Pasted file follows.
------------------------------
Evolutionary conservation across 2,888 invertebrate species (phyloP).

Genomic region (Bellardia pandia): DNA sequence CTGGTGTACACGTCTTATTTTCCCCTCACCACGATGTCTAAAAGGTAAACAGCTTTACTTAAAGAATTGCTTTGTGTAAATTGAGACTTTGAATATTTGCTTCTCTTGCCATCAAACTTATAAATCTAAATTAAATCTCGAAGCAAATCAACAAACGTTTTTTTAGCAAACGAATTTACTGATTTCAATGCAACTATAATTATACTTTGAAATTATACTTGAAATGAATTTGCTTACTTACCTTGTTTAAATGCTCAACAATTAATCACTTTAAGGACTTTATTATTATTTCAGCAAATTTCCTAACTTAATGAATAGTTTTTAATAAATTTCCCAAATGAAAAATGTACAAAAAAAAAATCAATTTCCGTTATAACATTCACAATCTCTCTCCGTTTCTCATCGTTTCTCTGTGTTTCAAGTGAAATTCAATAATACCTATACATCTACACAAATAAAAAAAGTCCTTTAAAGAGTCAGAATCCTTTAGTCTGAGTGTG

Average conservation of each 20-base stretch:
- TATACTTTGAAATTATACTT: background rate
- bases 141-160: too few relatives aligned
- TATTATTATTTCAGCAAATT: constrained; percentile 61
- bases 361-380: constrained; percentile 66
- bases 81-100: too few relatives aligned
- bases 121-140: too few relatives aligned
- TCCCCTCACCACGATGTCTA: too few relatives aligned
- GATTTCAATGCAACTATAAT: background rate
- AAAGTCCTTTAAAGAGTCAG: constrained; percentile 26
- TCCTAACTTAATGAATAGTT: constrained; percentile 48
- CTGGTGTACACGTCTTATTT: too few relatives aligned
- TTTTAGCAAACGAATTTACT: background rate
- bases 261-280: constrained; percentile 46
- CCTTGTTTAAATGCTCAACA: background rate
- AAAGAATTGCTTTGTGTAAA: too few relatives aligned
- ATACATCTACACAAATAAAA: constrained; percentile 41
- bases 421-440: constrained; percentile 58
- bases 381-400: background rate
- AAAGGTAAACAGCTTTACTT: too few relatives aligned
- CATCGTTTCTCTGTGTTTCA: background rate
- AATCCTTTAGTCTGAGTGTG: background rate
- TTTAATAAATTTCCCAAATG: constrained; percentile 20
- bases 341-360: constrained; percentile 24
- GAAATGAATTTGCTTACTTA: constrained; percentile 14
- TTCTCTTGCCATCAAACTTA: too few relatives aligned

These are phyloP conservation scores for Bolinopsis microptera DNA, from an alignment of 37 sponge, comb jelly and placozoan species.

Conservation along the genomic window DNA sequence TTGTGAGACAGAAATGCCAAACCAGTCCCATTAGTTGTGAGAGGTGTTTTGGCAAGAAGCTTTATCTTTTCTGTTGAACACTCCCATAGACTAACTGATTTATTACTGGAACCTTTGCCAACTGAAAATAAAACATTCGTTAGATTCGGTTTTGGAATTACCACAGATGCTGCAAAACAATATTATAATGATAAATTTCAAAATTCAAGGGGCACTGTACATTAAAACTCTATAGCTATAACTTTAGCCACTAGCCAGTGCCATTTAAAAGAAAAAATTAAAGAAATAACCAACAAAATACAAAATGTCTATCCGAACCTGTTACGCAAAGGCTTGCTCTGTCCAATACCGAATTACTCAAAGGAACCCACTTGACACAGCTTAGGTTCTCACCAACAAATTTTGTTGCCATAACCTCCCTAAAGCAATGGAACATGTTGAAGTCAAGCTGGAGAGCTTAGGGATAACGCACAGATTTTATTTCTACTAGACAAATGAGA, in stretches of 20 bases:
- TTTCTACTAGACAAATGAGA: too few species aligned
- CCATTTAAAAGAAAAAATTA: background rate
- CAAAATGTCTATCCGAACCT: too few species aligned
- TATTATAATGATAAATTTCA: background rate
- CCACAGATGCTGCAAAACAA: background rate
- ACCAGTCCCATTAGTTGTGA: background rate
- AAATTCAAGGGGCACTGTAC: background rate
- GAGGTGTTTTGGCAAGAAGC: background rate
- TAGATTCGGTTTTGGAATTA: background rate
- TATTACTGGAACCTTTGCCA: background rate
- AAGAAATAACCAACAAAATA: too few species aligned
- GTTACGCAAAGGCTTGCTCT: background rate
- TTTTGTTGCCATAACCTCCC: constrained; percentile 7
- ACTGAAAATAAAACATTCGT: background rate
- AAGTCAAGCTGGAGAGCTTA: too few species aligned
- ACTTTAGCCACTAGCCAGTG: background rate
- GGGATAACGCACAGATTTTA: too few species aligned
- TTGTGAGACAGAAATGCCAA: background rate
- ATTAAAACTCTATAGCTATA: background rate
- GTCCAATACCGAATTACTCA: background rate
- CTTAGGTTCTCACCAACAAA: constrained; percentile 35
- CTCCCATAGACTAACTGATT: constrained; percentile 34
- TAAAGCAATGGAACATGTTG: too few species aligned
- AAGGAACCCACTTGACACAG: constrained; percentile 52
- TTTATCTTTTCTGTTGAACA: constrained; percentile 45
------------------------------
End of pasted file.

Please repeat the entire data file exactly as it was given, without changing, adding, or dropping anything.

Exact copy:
Evolutionary conservation across 2,888 invertebrate species (phyloP).

Genomic region (Bellardia pandia): DNA sequence CTGGTGTACACGTCTTATTTTCCCCTCACCACGATGTCTAAAAGGTAAACAGCTTTACTTAAAGAATTGCTTTGTGTAAATTGAGACTTTGAATATTTGCTTCTCTTGCCATCAAACTTATAAATCTAAATTAAATCTCGAAGCAAATCAACAAACGTTTTTTTAGCAAACGAATTTACTGATTTCAATGCAACTATAATTATACTTTGAAATTATACTTGAAATGAATTTGCTTACTTACCTTGTTTAAATGCTCAACAATTAATCACTTTAAGGACTTTATTATTATTTCAGCAAATTTCCTAACTTAATGAATAGTTTTTAATAAATTTCCCAAATGAAAAATGTACAAAAAAAAAATCAATTTCCGTTATAACATTCACAATCTCTCTCCGTTTCTCATCGTTTCTCTGTGTTTCAAGTGAAATTCAATAATACCTATACATCTACACAAATAAAAAAAGTCCTTTAAAGAGTCAGAATCCTTTAGTCTGAGTGTG

Average conservation of each 20-base stretch:
- TATACTTTGAAATTATACTT: background rate
- bases 141-160: too few relatives aligned
- TATTATTATTTCAGCAAATT: constrained; percentile 61
- bases 361-380: constrained; percentile 66
- bases 81-100: too few relatives aligned
- bases 121-140: too few relatives aligned
- TCCCCTCACCACGATGTCTA: too few relatives aligned
- GATTTCAATGCAACTATAAT: background rate
- AAAGTCCTTTAAAGAGTCAG: constrained; percentile 26
- TCCTAACTTAATGAATAGTT: constrained; percentile 48
- CTGGTGTACACGTCTTATTT: too few relatives aligned
- TTTTAGCAAACGAATTTACT: background rate
- bases 261-280: constrained; percentile 46
- CCTTGTTTAAATGCTCAACA: background rate
- AAAGAATTGCTTTGTGTAAA: too few relatives aligned
- ATACATCTACACAAATAAAA: constrained; percentile 41
- bases 421-440: constrained; percentile 58
- bases 381-400: background rate
- AAAGGTAAACAGCTTTACTT: too few relatives aligned
- CATCGTTTCTCTGTGTTTCA: background rate
- AATCCTTTAGTCTGAGTGTG: background rate
- TTTAATAAATTTCCCAAATG: constrained; percentile 20
- bases 341-360: constrained; percentile 24
- GAAATGAATTTGCTTACTTA: constrained; percentile 14
- TTCTCTTGCCATCAAACTTA: too few relatives aligned

These are phyloP conservation scores for Bolinopsis microptera DNA, from an alignment of 37 sponge, comb jelly and placozoan species.

Conservation along the genomic window DNA sequence TTGTGAGACAGAAATGCCAAACCAGTCCCATTAGTTGTGAGAGGTGTTTTGGCAAGAAGCTTTATCTTTTCTGTTGAACACTCCCATAGACTAACTGATTTATTACTGGAACCTTTGCCAACTGAAAATAAAACATTCGTTAGATTCGGTTTTGGAATTACCACAGATGCTGCAAAACAATATTATAATGATAAATTTCAAAATTCAAGGGGCACTGTACATTAAAACTCTATAGCTATAACTTTAGCCACTAGCCAGTGCCATTTAAAAGAAAAAATTAAAGAAATAACCAACAAAATACAAAATGTCTATCCGAACCTGTTACGCAAAGGCTTGCTCTGTCCAATACCGAATTACTCAAAGGAACCCACTTGACACAGCTTAGGTTCTCACCAACAAATTTTGTTGCCATAACCTCCCTAAAGCAATGGAACATGTTGAAGTCAAGCTGGAGAGCTTAGGGATAACGCACAGATTTTATTTCTACTAGACAAATGAGA, in stretches of 20 bases:
- TTTCTACTAGACAAATGAGA: too few species aligned
- CCATTTAAAAGAAAAAATTA: background rate
- CAAAATGTCTATCCGAACCT: too few species aligned
- TATTATAATGATAAATTTCA: background rate
- CCACAGATGCTGCAAAACAA: background rate
- ACCAGTCCCATTAGTTGTGA: background rate
- AAATTCAAGGGGCACTGTAC: background rate
- GAGGTGTTTTGGCAAGAAGC: background rate
- TAGATTCGGTTTTGGAATTA: background rate
- TATTACTGGAACCTTTGCCA: background rate
- AAGAAATAACCAACAAAATA: too few species aligned
- GTTACGCAAAGGCTTGCTCT: background rate
- TTTTGTTGCCATAACCTCCC: constrained; percentile 7
- ACTGAAAATAAAACATTCGT: background rate
- AAGTCAAGCTGGAGAGCTTA: too few species aligned
- ACTTTAGCCACTAGCCAGTG: background rate
- GGGATAACGCACAGATTTTA: too few species aligned
- TTGTGAGACAGAAATGCCAA: background rate
- ATTAAAACTCTATAGCTATA: background rate
- GTCCAATACCGAATTACTCA: background rate
- CTTAGGTTCTCACCAACAAA: constrained; percentile 35
- CTCCCATAGACTAACTGATT: constrained; percentile 34
- TAAAGCAATGGAACATGTTG: too few species aligned
- AAGGAACCCACTTGACACAG: constrained; percentile 52
- TTTATCTTTTCTGTTGAACA: constrained; percentile 45